12:00: Scrolling across the bottom of the screen is ESPN collecting all of the 3/4 court sprint times. Vander has the second best time overall at 3.14 seconds. The list includes the centers as well, as Cody Zeller was in the top 10. The point guards and all of the forwards haven't gone at all yet, so we'll see what happens on that, but it's a good start.
12:03: Power forwards are starting their agility testing, which means the shooting guards are done, which means I go make a sandwich. But before I go, Blue is tied for the 5th best max vertical overall, but Tony Mitchell just went banana sandwich on the test, so Blue's probably outside the top 5 now.
12:20: For those of you anxiously waiting: ham, bacon, summer sausage, sharp cheddar, root beer barbecue sauce, wheat bread.
Vander Blue and Ricky Ledo on the floor wrestling for the ball. Competition much more intense today. #NBADraftCombine— Chad Ford (@chadfordinsider) May 17, 2013
That's from over an hour ago before Blue was doing the agility testing. Hat tip to Paint Touches for retweeting it.
12:26: Instead of showing power forward skills testing, we're watching a video package about Nerlens Noel's ACL rehab. This is actually more interesting than the testing, because we're seeing the rehab drills.
12:37: Fran Fraschilla just called Jimmy Butler "a good role player." I get that he's probably fifth on the pecking order in Chicago behind Derrick Rose, Joakim Noah, Carlos Boozer, and Luol Deng, but Jimmy's drawing the assignments of guarding Carmelo Anthony and LeBron James throughout the season and playing 40+ minutes a game in the playoffs. Pretty sure he's one step above "role player" at this point.
12:46: Andy Katz reports that Shabazz Muhammad has a hip injury and isn't participating in on court drills, but plans on doing the agility testing. Ryen Rusillo immediately asks if we should actually believe that. Dude was big on the whole "I want to compete here" thing yesterday, so I want to believe him.
Had a great day at the combine!— Fleo Blue (@Vander13lue) May 17, 2013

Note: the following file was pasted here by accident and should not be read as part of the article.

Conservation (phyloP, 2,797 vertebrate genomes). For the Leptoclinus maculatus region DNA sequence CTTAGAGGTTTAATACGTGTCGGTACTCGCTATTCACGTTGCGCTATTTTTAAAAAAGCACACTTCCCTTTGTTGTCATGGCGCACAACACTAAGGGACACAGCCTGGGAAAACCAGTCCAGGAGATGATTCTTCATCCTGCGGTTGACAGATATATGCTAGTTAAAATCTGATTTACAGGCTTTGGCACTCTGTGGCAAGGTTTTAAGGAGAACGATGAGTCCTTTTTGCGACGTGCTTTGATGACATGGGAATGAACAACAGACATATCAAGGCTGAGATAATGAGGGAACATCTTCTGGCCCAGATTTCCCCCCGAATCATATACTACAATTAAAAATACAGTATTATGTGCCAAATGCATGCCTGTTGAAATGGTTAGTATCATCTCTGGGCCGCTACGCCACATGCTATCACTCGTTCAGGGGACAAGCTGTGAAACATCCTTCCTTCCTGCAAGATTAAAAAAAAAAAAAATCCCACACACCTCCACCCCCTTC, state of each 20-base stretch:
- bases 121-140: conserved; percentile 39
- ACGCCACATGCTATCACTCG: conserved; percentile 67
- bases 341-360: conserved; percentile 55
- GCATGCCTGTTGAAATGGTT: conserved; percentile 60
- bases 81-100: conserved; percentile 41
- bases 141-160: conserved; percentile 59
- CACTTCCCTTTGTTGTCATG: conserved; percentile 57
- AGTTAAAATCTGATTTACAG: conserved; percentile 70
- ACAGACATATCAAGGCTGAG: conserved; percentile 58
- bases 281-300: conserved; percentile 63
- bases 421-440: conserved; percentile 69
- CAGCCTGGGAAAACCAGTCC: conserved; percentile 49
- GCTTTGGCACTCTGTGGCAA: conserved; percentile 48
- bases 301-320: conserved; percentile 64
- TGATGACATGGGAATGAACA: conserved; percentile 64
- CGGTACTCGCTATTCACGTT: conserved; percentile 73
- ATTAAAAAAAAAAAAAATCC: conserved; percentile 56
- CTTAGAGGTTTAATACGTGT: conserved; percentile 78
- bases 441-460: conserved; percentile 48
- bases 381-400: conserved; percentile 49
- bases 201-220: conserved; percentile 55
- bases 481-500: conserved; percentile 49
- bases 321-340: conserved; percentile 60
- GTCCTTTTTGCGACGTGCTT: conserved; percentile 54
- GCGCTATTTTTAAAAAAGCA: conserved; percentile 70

Can't really argue with a guy feeling good about what he did, right?
12:54: /shakes fist at Trevor Mbakwe //still bitter ///not sorry
12:55: As Trey Burke gets ready for his 3/4 court sprint, they discuss his lane agility time, which is 0.8 seconds slower than Vander Blue's. Hanging out in a nearby doorway is Fox 6's Tim Van Vooren.
1:01: Over to ESPN2 we go! And for the second day in a row, ESPNU is showing the McDonald's All American game instead of the fifth hour of the Combine. I don't get you, ESPN.
1:05: The point guard lane agility times are in, and Vander still has the best time out of anyone in the Combine, and he's still got the 2nd best 3/4 court sprint time, behind Caldwell-Pope and in front of Cody Zeller.
1:14: Hmm. Those rankings for Vander might still be subject to change, as they're showing Peyton Siva going through some testing.
1:22: How about some tweets from Shannon Ryan of the Chicago Tribune?
Ex Marquette G Vander Blue wants NBA teams to know he wants to play PG.— Shannon Ryan (@sryantribune) May 17, 2013
That might really mean "willing to play whatever position you'll draft me to play," which is actually a good attitude to have. There's a lot of really great NBA point guards out there, though.
Blue sought advice from ex teammate and Bulls star Jimmy Butler. "’ If he really felt it wasn’t right for me he would have told me to stay."— Shannon Ryan (@sryantribune) May 17, 2013
Gonna be some frosty conversations between Buzz & Jimmy, I think...
1:32: ESPN puts up the modified lane agility times for all of the guards, and Vander has the best time for all of the guards by nearly two-tenths of a second over Isaiah Caanan. To clarify the difference between lane agility and modified lane agility, lane agility is where the player makes a full box around the outside of the lane and then goes back around the way he came. Modified lane agility is where the player stands in the middle, bounces to one side, then to the other side, and then finishes by heading to the first side. Two-tenths of a second in that drill is a LOOOOONG time.
1:48: We're down to the last 12 minutes of watching the small forwards going through agility drills. C.J. Leslie has surpassed Vander's lane agility drill time. We're going to wrap this live blog up here. I don't know how fast any of the combine's activities will start affecting how people are looking at Vander and his draft prospects, but we'll keep an eye on it as we get closer to Draft Day! Thanks for reading!